Wealthy in Time

Tim Ferriss, who wrote The 4-Hour Workweek, has a great eponymous blog subtitled “Experiments in Lifestyle Design” – which is a fantastic way of saying that you aren’t locked into your life. When it’s time to change, change.



Mr. Ferriss posted video of Rolf Potts, who wrote Vagabonding about long-term travel, giving a speech about principles of travel that also apply to life at home. His primary idea is to think of wealth as time – time to do exactly what you want, time to spend with loved ones, time to enjoy yourself. I’ve always thought of having financial wealth as a tool for creating time and options, and his point just skips the middleman. Wealth = time. I recommend watching the video, it’s worth five minutes of your day.

I’m particularly struck by this thought right now, I think, because I’m about to graduate from grad school and trying to decide what I want to do with myself. There’s a world of possibilities and huge change is intrinsic to every option. It’s just one of those times in life, which seem to come along every few years for me, when a huge upheaval is circumstantially necessary – and I’m actually feeling pretty ready for it.

For me, wealth and time means being able to spend time with people I love doing something I love – which is, many times, having people over and cooking for them. It doesn’t have to be a huge deal, and (while I know I spend lots of money and time on special little ridiculous tablescapes becauase I enjoy it so much) all you need is some food on a plate and people you like to have a great evening. Simplicity works and baggage just weighs you down; not only in design, but in the rest of life.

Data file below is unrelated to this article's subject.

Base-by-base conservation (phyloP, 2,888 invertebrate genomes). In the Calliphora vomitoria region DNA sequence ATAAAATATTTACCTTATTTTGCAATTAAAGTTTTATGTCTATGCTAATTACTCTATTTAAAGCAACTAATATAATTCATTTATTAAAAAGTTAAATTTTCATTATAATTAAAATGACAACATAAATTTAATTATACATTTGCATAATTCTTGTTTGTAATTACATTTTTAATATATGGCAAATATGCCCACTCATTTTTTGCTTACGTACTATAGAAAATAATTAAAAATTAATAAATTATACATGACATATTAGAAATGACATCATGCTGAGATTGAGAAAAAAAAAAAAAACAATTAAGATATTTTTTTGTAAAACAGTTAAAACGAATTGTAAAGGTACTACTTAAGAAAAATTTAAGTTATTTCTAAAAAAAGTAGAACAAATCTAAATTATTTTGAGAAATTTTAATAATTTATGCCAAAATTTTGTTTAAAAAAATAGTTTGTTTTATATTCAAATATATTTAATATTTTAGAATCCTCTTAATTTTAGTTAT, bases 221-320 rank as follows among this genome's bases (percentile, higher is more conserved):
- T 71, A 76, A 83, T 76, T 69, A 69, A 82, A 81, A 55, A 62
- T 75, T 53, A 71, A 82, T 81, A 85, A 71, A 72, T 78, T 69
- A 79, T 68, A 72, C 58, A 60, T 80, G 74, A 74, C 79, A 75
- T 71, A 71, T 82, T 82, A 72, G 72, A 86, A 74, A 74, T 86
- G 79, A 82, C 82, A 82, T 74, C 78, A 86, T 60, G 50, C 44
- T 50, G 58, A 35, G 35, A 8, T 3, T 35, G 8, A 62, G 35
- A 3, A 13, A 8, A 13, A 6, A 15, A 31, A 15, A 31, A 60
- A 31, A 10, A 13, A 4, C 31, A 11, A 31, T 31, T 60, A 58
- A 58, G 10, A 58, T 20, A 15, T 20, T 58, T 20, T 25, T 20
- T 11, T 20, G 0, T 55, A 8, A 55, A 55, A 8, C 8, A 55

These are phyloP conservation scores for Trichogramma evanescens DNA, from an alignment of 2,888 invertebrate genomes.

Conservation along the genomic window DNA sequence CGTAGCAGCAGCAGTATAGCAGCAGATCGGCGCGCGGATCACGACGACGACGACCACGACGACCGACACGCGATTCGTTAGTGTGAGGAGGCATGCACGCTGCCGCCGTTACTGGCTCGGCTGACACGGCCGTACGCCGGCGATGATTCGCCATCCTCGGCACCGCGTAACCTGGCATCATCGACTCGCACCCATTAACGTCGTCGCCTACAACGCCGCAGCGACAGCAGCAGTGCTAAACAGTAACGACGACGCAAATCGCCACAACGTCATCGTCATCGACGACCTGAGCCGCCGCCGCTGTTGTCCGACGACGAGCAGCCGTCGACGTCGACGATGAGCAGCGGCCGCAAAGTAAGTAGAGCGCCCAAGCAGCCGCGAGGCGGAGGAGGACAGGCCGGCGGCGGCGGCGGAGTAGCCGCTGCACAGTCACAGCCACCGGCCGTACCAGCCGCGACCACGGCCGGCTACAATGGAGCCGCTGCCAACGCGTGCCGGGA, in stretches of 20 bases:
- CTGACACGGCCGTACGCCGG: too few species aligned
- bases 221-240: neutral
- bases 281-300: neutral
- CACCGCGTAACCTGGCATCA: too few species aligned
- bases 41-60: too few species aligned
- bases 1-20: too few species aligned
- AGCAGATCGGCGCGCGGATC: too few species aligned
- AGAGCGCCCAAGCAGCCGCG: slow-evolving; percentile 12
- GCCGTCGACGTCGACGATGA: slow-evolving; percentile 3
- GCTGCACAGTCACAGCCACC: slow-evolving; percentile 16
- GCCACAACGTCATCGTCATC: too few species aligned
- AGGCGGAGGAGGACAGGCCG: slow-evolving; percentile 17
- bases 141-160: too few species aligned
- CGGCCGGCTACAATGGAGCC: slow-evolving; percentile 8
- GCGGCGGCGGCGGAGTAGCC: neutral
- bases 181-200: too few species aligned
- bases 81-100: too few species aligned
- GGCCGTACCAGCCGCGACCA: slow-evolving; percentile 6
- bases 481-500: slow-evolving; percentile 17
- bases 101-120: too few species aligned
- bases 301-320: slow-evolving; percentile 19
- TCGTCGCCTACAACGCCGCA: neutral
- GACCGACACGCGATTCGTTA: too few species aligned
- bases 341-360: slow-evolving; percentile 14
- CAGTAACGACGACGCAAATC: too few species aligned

In this vein, my father’s book Payback Time is coming out tomorrow, and the entire point of the book is that we can all create enough wealth for ourselves that we don’t have to depend on anyone else and can do whatever we like with our time.

I’m devoting BB&B this week to a series of menus based on Payback Time, from an elaborate dinner to appetizers for someone who would rather spend their precious time doing something other than cooking. Investing is usually a solitary activity, but talking about ideas with other people can not only make it a lot more fun, it can generate ideas you might not have ever come across. At it’s heart, this blog is about doing what you love, and I hope these ideas will inspire you to find the time (and wealth) to do what you love.

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Raspberry-Lime Skinny Margaritas


I’ve been trying to invent a margarita that doesn’t have any real sugar and actually tastes good. It’s been so tough, guys: I’ve been working on it and working on it . . . and working, and working some more because you really never know when a little tweak will make a drink far better and the only way to know is to taste every single test cocktail multiple times. Quality control is serious here at BB&B. Don’t let anyone ever tell you throwing parties isn’t terribly hard work.

Lime juice is stultifyingly sour, and there’s no way around needing a sweetener if this drink is going to taste good. I used Splenda as the sweetener, but please use Stevia or Equal or whatever your sugar substitute of choice is – or if you want a little real stuff, go for the honey or agave syrup. Whatever you like best.


Furthermore, if you’re a regular follower you know that I like cocktails stiff and tart. I used 2 teaspoons of Splenda in mine, and it made for a tart drink but still very quaffable. If you prefer sweeter cocktails, start with 3 teaspoons and keep adding until it tastes ridiculously yummy to you.

Raspberry-Lime Skinny Margaritas

  • 4 raspberries
  • 2-5 teaspoons Splenda
  • juice from 1 lime
  • 2 ounces (1 shot glass) good silver tequila
  • 4 ounces (2 shot glasses) sparkling water

Place raspberries in a sturdy-bottomed glass and add the Splenda. Muddle together with a muddler or the back of a spoon.


Add lime juice, tequila and sparkling water and mix thoroughly. Pour into a pretty glass, if you like that sort of thing, and enjoy.

Brainstorming Dinner Party Decor

My dad will be visiting next week to do press for his new book, Payback Time, which is coming out March 2 (click here to pre-order on Amazon – sorry to plug it, but I’m excited!).